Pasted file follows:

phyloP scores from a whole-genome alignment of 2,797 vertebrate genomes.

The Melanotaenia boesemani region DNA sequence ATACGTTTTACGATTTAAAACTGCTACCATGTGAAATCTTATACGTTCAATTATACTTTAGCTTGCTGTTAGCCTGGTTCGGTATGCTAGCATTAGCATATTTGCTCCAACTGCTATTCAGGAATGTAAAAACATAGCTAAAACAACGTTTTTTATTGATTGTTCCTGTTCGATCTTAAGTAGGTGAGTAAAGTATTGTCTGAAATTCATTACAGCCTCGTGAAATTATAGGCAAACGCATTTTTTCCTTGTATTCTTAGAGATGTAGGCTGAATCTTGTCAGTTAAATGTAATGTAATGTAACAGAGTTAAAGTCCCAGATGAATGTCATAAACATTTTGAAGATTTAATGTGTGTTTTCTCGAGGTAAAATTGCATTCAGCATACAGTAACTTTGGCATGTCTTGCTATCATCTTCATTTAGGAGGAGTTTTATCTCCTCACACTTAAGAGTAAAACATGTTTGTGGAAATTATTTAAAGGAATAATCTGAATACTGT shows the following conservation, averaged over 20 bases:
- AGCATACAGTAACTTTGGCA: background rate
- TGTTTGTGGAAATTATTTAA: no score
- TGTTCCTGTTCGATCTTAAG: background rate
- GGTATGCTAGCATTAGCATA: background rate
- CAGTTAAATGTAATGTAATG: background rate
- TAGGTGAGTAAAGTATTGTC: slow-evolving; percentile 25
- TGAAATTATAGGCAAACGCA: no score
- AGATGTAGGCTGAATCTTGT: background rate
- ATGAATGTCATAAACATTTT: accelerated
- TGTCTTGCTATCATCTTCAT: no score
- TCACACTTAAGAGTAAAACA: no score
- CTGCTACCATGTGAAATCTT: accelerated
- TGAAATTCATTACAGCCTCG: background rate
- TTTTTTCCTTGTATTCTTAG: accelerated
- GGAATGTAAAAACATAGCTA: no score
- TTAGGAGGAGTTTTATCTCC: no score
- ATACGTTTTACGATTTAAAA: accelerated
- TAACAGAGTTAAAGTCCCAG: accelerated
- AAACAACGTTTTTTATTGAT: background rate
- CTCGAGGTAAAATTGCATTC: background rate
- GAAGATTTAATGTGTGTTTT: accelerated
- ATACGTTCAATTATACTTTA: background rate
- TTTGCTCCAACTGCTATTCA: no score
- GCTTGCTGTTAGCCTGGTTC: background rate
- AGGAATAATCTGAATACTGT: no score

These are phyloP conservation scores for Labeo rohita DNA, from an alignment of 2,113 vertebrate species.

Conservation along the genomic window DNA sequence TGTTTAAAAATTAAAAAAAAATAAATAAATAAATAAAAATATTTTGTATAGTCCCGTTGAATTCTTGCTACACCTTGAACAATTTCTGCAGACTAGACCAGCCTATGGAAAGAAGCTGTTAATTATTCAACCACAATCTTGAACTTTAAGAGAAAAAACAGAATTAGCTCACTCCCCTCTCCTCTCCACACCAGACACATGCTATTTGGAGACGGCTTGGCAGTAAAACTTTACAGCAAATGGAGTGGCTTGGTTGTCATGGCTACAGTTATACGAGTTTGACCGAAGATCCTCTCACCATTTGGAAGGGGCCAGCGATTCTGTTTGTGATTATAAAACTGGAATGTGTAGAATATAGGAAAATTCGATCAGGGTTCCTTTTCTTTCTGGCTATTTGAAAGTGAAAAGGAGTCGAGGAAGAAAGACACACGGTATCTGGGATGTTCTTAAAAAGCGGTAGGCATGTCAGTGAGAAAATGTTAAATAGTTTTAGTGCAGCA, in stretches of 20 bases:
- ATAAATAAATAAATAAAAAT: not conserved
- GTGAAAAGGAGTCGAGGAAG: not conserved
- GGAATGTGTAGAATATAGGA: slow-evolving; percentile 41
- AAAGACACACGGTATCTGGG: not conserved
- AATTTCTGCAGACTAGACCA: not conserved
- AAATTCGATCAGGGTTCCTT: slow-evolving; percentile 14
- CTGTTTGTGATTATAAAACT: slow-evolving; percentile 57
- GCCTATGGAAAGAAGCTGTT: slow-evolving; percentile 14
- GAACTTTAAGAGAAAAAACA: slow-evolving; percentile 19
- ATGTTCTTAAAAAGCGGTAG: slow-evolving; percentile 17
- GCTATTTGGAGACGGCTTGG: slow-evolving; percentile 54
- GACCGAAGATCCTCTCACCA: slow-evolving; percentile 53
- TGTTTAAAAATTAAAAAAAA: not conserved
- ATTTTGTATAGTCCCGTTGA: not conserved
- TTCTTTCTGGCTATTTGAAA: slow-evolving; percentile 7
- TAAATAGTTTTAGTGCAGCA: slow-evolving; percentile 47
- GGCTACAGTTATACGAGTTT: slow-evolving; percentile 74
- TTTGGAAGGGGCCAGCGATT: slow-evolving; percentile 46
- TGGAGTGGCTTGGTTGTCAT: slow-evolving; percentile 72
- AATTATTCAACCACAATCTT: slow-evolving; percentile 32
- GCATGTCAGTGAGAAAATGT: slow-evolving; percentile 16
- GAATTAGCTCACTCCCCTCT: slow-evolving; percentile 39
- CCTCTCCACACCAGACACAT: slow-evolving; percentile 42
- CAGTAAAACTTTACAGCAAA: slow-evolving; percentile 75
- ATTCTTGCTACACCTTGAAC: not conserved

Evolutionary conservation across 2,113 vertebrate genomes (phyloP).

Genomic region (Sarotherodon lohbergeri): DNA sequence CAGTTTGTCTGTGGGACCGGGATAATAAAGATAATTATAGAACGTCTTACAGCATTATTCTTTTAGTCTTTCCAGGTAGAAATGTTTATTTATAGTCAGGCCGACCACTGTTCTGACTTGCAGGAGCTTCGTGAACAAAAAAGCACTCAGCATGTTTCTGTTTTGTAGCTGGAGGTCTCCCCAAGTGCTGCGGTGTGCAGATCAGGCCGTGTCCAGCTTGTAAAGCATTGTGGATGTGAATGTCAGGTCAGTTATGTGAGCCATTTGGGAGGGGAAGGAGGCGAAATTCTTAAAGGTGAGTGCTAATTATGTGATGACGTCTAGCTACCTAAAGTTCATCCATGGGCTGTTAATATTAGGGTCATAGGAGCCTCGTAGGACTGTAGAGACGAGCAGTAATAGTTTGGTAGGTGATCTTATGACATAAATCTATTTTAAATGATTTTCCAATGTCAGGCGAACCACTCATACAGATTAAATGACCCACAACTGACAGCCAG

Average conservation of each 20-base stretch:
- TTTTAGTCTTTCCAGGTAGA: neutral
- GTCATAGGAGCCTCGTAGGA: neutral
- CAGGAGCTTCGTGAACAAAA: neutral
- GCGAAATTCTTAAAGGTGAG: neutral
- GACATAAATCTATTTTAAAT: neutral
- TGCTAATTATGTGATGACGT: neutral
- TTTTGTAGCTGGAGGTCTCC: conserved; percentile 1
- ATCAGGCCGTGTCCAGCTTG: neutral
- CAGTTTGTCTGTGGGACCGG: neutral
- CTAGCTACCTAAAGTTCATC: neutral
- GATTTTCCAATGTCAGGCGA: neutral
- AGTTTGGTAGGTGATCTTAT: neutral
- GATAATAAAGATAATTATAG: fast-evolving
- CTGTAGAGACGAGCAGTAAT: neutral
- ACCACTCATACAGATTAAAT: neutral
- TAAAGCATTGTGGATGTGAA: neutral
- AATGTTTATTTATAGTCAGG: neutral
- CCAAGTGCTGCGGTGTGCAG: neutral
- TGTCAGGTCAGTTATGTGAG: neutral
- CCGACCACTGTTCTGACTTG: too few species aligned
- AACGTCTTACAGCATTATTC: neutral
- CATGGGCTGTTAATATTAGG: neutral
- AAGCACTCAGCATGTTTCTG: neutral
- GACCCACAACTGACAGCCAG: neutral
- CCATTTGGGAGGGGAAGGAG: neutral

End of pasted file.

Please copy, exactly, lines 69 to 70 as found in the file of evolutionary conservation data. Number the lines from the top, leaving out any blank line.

- AGTTTGGTAGGTGATCTTAT: neutral
- GATAATAAAGATAATTATAG: fast-evolving